21 things you can't do while black | Mother Jones
Florida’s second sensational, race-tinged murder trial in less than a year is underway. Michael Dunn, a white, 47-year-old software developer, shot and killed Jordan Davis, a 17-year-old African American, as the teen sat in an SUV with three friends. Charged with first-degree murder, Dunn is pleading self-defense under Florida’s controversial Stand Your Ground law. He contends that he argued with the teens (over what a witness says he called their “thug music”) and fired on them after he claims he saw Davis brandish a shotgun. Police found no gun at the scene, and witnesses say Davis never had one.
Like the George Zimmerman trial, during which the self-styled neighborhood watchman successfully argued that he shot and killed Trayvon Martin, an unarmed black teenager, in self-defense, Dunn’s case has raised questions about Florida’s broad self-defense law, racial profiling, and how the two issues intersect. Would Martin and Davis be alive if they weren’t black? Would they have been afforded the benefit of the doubt by their killers if they had been white? Their deaths didn’t happen in a vacuum. There’s evidence that just being black in the United States is often all it takes to arouse suspicion. Here are 21 examples from the last five years of some of the things black people can’t do without others thinking they’re up to no good.
1. Listen to loud music at a gas station.
2. Walk home from a snack run to 7-11.
3. Wear a hoodie.
5. Drive in a car with a white girl.
7. Walk on the wrong side of the street.
8. Wait for a school bus to take you to your high school basketball game.
9. Drink iced tea in a parking lot.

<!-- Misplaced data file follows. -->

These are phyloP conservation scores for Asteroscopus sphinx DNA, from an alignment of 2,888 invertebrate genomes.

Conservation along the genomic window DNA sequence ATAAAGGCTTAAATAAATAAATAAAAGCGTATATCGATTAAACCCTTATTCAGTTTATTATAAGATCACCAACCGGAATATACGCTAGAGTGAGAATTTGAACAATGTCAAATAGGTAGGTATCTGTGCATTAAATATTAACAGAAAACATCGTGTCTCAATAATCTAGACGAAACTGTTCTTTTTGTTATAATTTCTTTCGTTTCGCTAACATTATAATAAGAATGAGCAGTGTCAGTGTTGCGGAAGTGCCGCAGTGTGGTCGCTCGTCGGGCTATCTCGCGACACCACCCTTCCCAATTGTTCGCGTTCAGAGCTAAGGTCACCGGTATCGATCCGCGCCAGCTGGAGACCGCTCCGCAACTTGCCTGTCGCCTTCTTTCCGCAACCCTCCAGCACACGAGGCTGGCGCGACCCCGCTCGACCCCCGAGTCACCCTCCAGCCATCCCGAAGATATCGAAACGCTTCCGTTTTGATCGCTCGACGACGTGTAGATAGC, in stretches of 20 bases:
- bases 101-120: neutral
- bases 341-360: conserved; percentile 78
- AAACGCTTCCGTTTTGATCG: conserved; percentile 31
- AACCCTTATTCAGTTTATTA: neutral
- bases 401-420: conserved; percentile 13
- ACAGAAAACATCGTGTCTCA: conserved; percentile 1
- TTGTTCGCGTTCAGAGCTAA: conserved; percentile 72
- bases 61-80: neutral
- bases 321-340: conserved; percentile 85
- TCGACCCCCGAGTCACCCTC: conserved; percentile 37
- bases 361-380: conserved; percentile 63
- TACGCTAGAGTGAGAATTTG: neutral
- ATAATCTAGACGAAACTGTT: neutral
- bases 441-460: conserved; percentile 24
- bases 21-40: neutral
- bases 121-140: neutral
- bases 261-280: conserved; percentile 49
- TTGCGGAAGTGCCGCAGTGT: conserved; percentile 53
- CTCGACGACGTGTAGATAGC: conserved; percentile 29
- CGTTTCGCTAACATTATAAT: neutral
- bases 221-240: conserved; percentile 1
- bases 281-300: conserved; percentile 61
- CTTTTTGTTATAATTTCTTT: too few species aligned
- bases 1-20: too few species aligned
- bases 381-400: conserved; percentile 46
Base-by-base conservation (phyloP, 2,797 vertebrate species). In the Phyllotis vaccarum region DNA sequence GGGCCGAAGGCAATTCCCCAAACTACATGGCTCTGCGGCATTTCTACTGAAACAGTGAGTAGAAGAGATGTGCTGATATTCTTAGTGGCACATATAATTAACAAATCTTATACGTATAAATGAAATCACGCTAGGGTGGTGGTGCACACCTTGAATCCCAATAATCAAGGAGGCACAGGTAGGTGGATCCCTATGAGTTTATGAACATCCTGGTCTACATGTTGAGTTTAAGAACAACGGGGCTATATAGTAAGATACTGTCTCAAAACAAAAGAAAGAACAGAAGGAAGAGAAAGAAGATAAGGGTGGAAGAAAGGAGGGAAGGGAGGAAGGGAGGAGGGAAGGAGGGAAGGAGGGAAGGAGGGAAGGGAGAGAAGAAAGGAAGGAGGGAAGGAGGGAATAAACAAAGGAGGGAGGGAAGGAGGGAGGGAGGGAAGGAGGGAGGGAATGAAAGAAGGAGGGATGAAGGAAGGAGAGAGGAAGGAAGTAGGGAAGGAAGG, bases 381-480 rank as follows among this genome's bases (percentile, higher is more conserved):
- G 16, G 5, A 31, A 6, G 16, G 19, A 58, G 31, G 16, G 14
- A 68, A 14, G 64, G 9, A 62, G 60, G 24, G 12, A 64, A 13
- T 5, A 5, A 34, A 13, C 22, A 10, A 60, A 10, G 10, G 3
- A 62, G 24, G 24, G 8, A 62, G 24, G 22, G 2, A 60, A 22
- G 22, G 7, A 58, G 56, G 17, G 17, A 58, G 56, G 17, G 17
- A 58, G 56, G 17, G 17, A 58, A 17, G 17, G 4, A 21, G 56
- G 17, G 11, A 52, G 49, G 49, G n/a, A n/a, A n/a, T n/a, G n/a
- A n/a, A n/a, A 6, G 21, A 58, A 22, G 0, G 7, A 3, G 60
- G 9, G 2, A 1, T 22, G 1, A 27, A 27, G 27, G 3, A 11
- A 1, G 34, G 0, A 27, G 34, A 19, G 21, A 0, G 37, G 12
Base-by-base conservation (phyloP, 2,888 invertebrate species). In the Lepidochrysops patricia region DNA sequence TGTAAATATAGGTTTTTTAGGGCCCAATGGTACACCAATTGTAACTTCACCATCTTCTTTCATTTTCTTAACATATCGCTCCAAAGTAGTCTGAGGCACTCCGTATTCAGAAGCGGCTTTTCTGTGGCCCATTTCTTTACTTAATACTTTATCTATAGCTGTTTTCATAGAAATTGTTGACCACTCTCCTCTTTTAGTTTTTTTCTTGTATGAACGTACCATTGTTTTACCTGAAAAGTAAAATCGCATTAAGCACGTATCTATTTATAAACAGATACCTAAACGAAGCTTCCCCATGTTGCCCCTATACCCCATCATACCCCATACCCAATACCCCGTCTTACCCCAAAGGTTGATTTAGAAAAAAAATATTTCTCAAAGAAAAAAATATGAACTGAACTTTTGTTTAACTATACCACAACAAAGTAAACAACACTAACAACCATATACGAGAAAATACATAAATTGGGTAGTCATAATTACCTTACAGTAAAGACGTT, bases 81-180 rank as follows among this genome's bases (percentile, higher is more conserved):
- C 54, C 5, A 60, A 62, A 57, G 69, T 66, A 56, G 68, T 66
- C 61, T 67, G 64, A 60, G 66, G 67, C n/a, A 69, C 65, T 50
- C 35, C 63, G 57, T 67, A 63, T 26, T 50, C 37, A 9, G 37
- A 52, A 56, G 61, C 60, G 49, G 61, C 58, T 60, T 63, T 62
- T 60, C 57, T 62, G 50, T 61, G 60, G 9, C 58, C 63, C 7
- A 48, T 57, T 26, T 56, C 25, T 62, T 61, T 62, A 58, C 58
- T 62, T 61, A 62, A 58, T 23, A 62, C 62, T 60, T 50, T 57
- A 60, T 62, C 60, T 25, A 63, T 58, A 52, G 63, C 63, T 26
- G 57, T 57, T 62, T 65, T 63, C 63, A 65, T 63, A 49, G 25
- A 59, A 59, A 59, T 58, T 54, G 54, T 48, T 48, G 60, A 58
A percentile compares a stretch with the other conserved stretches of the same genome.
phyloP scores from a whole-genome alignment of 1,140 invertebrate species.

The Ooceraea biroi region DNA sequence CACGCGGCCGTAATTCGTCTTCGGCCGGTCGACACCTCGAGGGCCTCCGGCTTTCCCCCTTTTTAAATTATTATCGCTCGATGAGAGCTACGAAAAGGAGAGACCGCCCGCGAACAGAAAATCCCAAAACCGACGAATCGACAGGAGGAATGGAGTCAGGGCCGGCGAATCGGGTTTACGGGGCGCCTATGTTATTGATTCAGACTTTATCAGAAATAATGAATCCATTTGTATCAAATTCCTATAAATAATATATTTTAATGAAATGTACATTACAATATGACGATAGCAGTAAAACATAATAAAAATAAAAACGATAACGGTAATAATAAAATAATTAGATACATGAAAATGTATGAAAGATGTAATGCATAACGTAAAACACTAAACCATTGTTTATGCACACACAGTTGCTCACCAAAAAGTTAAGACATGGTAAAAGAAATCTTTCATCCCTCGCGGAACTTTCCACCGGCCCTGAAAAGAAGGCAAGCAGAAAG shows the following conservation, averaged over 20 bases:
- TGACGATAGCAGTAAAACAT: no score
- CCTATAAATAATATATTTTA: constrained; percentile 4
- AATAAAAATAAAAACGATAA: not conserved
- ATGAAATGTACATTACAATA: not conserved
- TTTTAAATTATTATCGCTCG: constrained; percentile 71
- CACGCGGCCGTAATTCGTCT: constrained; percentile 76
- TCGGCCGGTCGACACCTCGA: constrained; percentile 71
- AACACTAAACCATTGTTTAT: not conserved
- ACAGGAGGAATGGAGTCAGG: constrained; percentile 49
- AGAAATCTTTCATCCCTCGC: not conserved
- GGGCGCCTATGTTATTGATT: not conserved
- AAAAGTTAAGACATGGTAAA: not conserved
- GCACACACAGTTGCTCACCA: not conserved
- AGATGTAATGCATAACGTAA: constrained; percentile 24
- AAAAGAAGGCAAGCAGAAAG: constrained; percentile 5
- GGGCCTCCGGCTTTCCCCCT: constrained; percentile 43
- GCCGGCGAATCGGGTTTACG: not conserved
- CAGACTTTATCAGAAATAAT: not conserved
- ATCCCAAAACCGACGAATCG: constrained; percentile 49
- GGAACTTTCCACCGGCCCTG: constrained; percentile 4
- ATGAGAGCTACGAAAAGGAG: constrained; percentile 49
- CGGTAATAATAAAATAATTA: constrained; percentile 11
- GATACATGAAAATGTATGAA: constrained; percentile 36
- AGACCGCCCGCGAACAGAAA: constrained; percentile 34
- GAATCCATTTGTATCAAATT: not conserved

11. Inspect your own property.
12. Show up at your job.
13. Talk trash after an NFL game.
14. Throw a temper tantrum in kindergarten.
16. Buy designer accessories at Macy’s.
17. Be a 13-year-old boy.
18. Enter your own home.
20. Be a tourist.
21. Lay face down in handcuffs.
What does it take to make it in the industry?
I presume you mean the comics industry. It depends entirely on what your definition of making it is. I want to make comics (and other media) I want to see in the world and make millions of dollars doing it. Simple. So what I did and what I am doing is I focus on making the work I want to see in the world. I focus on learning from those whose works I admire. I focus on being kind. I focus on loving myself and on improving my belief systems so they don’t hold me back. I keep healthy. I move between order and chaos as I see fit in order to be balanced. What does it take to be a good human being? That’s the question I ask myself often. What does it take to make it doing what I want the way I want to do it? It takes imagination so I can imagine where I want to go. It takes belief so I can believe in what I imagine. It takes will so I move in that direction by creating acts that support it. And it takes kindness because kindness is love and without love all of the above means nothing.
This is very true, ales. But you, baby, you can’t ignore the systems in place, I’ve watched you move ahead and I am so happy for you, but there are many people who, despite their drive, outlook and qualifications, are not making headway. That’s embedded in the system. You look like a champion. And I’m glad to see you succeed, but there are people to whom these rules don’t apply. These rules don’t even apply for me!
Regardless we gotta shoot for the sky.
I love you brother.
How can you say that comics is leading the way in diversity, when since my book, Prince of Cats came out- has there been one black artist/writer who has put out anything from marvel, DC, image… Dark horse? (Sanford greene?) And what about black women? The March, Harlem Hellfighters written by…